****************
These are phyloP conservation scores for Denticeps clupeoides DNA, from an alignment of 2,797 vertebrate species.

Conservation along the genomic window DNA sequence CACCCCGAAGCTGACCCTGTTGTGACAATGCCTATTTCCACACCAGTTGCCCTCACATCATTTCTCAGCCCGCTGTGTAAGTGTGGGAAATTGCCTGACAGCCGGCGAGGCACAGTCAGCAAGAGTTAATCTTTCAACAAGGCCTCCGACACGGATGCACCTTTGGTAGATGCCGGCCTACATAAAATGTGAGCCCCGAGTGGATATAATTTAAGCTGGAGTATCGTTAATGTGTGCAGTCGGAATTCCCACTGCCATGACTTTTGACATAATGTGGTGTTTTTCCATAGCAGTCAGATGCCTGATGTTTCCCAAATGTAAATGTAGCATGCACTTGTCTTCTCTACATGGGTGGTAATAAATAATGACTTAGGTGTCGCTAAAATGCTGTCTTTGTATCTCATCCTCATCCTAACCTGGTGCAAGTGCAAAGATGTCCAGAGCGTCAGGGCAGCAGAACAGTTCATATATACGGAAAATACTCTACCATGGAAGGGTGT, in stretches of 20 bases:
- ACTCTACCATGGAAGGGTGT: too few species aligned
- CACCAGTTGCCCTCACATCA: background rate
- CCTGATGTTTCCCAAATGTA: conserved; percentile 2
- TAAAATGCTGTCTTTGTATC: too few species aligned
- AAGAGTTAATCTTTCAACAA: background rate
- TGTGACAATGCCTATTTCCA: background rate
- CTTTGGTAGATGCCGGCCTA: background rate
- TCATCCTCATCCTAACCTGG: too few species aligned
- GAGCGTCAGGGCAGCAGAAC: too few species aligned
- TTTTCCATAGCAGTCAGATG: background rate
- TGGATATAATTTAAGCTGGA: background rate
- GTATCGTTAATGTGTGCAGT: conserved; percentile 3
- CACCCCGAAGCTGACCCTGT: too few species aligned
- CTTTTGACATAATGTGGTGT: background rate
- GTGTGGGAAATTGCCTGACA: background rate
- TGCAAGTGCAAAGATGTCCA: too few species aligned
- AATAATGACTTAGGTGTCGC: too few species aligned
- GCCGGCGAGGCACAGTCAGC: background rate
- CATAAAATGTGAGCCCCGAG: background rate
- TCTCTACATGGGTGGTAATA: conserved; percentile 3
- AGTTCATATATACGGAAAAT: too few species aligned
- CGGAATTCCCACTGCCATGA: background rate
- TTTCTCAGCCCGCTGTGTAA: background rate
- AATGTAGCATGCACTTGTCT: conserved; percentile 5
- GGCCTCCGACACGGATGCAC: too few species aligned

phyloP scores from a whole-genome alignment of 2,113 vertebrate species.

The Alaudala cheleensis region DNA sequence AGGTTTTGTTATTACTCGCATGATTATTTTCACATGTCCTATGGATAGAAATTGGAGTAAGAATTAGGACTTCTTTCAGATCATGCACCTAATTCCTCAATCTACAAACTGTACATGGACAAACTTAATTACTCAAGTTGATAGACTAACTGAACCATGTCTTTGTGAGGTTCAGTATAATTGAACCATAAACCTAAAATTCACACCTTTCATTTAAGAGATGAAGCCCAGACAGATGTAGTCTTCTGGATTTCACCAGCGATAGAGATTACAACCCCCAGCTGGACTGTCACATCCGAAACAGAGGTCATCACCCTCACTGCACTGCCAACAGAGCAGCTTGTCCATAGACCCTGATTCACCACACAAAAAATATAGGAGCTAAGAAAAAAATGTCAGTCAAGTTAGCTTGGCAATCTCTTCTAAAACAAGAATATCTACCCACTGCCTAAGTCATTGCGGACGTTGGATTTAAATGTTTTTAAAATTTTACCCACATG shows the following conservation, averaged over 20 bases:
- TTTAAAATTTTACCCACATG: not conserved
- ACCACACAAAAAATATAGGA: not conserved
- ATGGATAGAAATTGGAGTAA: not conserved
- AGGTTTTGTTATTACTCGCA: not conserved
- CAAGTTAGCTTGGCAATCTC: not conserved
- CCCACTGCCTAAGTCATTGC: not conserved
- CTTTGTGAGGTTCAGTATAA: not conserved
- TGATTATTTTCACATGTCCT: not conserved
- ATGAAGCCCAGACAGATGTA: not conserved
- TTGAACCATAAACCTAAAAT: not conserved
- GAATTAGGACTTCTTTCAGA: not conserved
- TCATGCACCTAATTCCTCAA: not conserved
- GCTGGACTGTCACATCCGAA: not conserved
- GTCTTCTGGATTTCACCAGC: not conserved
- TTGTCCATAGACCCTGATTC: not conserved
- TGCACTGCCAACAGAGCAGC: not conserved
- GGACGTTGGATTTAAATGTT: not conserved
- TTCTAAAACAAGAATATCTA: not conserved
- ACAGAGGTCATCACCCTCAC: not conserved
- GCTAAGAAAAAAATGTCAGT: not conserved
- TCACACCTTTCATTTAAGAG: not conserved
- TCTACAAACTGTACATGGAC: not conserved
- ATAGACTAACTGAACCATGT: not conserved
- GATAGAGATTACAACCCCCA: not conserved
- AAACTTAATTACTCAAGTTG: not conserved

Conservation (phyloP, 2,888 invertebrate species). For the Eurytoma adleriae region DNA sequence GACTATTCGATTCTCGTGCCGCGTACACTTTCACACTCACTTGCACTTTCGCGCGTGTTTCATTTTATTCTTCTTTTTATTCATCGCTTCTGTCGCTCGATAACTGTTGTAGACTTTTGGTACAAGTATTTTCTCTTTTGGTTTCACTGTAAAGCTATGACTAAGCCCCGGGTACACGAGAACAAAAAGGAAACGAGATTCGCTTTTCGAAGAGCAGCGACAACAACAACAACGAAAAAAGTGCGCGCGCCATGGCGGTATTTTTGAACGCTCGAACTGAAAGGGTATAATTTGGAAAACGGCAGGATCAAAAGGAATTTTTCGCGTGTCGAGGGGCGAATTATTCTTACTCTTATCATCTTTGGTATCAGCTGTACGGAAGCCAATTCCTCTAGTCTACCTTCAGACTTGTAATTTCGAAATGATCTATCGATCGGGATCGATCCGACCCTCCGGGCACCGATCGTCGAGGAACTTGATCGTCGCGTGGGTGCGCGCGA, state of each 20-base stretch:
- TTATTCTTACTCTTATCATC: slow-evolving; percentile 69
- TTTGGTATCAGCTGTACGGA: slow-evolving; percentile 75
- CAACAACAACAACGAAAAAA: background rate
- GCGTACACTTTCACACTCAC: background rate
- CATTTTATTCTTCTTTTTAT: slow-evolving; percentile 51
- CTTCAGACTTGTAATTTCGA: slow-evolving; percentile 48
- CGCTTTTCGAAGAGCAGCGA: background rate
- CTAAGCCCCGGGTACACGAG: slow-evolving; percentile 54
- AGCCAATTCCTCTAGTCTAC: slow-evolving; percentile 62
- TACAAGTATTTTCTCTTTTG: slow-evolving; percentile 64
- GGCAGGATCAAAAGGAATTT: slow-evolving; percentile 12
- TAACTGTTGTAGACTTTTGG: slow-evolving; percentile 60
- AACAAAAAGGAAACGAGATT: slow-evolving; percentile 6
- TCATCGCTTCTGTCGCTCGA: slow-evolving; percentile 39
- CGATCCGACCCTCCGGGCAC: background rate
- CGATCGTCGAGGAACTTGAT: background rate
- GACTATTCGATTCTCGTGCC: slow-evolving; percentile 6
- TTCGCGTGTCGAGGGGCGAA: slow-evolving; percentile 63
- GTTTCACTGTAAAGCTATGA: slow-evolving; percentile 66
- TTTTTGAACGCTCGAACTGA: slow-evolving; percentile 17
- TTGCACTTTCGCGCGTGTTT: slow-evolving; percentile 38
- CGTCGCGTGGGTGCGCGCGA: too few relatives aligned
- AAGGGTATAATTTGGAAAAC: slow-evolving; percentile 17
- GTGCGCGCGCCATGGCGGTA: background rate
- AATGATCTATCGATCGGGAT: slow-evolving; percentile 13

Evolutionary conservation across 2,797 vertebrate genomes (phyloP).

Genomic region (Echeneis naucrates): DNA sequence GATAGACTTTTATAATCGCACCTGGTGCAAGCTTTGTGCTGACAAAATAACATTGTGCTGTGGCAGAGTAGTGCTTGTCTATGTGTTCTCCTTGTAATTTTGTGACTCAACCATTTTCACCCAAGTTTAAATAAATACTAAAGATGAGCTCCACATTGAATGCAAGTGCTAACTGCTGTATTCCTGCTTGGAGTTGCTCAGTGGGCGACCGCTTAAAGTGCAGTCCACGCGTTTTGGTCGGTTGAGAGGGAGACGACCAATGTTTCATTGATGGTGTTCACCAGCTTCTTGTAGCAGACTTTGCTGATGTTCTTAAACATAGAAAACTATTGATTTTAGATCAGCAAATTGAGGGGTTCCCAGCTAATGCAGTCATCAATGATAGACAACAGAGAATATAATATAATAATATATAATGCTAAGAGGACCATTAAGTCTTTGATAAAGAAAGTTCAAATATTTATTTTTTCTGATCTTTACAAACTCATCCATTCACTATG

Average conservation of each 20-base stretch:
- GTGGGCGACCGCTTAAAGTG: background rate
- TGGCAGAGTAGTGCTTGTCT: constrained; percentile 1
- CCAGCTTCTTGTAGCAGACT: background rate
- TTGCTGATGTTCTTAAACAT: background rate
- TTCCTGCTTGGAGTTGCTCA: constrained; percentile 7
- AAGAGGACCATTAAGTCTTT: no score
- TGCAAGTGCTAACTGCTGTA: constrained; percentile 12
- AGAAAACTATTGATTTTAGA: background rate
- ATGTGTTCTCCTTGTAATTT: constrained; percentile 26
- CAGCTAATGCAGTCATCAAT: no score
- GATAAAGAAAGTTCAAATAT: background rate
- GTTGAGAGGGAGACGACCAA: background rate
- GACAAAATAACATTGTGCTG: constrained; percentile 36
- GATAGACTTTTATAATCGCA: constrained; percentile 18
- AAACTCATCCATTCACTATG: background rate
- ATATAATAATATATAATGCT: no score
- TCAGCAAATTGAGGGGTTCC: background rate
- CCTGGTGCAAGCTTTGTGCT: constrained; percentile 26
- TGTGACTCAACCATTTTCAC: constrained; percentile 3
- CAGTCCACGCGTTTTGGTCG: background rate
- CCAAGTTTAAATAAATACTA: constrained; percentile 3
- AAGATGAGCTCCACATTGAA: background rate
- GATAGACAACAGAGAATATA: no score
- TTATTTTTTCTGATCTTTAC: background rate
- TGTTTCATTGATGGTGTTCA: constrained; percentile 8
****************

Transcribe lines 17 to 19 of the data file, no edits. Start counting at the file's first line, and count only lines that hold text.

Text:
- GTGTGGGAAATTGCCTGACA: background rate
- TGCAAGTGCAAAGATGTCCA: too few species aligned
- AATAATGACTTAGGTGTCGC: too few species aligned